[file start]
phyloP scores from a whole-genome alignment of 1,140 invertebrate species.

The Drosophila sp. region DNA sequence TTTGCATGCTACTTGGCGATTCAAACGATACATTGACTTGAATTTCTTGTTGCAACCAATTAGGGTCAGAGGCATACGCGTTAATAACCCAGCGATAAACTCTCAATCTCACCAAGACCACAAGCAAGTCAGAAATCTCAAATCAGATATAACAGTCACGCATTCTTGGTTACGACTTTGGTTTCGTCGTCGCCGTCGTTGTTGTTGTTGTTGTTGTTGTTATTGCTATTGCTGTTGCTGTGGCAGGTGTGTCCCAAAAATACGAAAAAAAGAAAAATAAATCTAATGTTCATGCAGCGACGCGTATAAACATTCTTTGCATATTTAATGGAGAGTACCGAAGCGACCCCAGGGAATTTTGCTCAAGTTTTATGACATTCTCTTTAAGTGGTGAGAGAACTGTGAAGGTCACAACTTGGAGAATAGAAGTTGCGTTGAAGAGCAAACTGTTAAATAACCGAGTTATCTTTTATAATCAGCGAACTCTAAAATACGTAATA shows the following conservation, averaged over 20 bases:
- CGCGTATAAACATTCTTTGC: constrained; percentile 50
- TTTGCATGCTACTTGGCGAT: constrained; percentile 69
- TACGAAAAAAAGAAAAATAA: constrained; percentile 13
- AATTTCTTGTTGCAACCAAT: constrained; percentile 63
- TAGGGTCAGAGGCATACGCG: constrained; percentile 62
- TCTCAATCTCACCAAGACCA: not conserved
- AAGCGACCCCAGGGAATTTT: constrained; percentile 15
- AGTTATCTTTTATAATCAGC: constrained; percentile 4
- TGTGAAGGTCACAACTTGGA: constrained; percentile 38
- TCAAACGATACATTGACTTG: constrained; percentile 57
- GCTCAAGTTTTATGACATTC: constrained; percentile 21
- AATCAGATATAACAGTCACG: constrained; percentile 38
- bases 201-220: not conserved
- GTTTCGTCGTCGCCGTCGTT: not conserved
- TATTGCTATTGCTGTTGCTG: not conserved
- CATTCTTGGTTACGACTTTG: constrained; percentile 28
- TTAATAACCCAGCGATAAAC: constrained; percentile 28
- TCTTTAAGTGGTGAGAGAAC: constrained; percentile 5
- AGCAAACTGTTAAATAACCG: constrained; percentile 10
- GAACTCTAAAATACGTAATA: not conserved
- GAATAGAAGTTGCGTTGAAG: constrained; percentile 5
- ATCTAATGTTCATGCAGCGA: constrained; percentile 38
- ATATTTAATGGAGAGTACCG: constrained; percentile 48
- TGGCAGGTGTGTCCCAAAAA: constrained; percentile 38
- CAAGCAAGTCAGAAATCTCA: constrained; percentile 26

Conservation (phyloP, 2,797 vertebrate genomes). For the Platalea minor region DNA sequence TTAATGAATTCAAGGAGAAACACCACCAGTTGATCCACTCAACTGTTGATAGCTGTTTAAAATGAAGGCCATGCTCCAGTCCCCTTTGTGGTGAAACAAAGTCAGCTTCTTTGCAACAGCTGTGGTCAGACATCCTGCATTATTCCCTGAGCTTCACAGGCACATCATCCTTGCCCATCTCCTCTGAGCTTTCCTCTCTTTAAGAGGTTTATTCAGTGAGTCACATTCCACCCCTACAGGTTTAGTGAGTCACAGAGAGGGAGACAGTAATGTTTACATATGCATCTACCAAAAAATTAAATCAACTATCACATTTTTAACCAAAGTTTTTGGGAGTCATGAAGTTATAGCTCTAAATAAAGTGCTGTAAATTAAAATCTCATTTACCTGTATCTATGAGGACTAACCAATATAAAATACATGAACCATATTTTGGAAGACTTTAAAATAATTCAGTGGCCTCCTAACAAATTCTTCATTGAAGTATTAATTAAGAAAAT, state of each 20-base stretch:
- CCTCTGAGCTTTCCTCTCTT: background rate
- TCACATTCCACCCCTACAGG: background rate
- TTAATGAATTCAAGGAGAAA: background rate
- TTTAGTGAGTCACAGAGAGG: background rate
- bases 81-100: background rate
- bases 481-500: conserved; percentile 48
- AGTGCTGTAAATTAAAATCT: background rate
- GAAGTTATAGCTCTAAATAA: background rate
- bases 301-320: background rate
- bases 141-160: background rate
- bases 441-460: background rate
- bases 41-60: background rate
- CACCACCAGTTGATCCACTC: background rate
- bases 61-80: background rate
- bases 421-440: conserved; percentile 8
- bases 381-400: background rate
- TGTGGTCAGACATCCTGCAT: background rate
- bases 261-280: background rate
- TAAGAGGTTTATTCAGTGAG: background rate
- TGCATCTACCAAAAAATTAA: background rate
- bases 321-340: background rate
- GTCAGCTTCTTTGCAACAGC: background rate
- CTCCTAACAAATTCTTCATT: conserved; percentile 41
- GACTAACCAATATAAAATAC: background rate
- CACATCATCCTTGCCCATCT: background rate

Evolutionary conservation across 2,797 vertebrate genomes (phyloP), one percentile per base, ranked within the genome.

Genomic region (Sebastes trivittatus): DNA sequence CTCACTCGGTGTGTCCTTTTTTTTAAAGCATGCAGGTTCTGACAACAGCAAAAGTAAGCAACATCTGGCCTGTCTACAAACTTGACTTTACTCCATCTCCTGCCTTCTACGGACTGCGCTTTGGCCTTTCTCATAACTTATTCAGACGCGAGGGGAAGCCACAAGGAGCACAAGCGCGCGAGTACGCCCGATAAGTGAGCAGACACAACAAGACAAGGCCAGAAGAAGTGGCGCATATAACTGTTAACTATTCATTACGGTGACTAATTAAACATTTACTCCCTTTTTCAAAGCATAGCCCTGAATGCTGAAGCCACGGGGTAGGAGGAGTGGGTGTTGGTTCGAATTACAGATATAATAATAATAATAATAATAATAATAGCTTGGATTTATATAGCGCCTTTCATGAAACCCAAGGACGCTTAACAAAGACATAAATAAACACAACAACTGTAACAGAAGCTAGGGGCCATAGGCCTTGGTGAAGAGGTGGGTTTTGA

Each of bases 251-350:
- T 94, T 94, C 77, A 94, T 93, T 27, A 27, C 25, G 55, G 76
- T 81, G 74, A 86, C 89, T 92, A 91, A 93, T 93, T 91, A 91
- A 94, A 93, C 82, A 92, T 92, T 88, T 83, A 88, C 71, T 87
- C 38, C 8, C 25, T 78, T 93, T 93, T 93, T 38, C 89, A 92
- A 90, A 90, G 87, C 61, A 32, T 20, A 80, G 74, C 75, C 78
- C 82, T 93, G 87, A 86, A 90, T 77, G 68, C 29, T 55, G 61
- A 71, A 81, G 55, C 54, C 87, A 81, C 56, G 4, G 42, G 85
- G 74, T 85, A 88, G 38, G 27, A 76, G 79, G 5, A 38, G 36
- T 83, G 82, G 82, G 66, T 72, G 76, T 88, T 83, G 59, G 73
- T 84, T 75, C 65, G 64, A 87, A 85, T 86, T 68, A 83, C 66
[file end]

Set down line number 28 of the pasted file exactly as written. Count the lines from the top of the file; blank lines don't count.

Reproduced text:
Conservation (phyloP, 2,797 vertebrate genomes). For the Platalea minor region DNA sequence TTAATGAATTCAAGGAGAAACACCACCAGTTGATCCACTCAACTGTTGATAGCTGTTTAAAATGAAGGCCATGCTCCAGTCCCCTTTGTGGTGAAACAAAGTCAGCTTCTTTGCAACAGCTGTGGTCAGACATCCTGCATTATTCCCTGAGCTTCACAGGCACATCATCCTTGCCCATCTCCTCTGAGCTTTCCTCTCTTTAAGAGGTTTATTCAGTGAGTCACATTCCACCCCTACAGGTTTAGTGAGTCACAGAGAGGGAGACAGTAATGTTTACATATGCATCTACCAAAAAATTAAATCAACTATCACATTTTTAACCAAAGTTTTTGGGAGTCATGAAGTTATAGCTCTAAATAAAGTGCTGTAAATTAAAATCTCATTTACCTGTATCTATGAGGACTAACCAATATAAAATACATGAACCATATTTTGGAAGACTTTAAAATAATTCAGTGGCCTCCTAACAAATTCTTCATTGAAGTATTAATTAAGAAAAT, state of each 20-base stretch: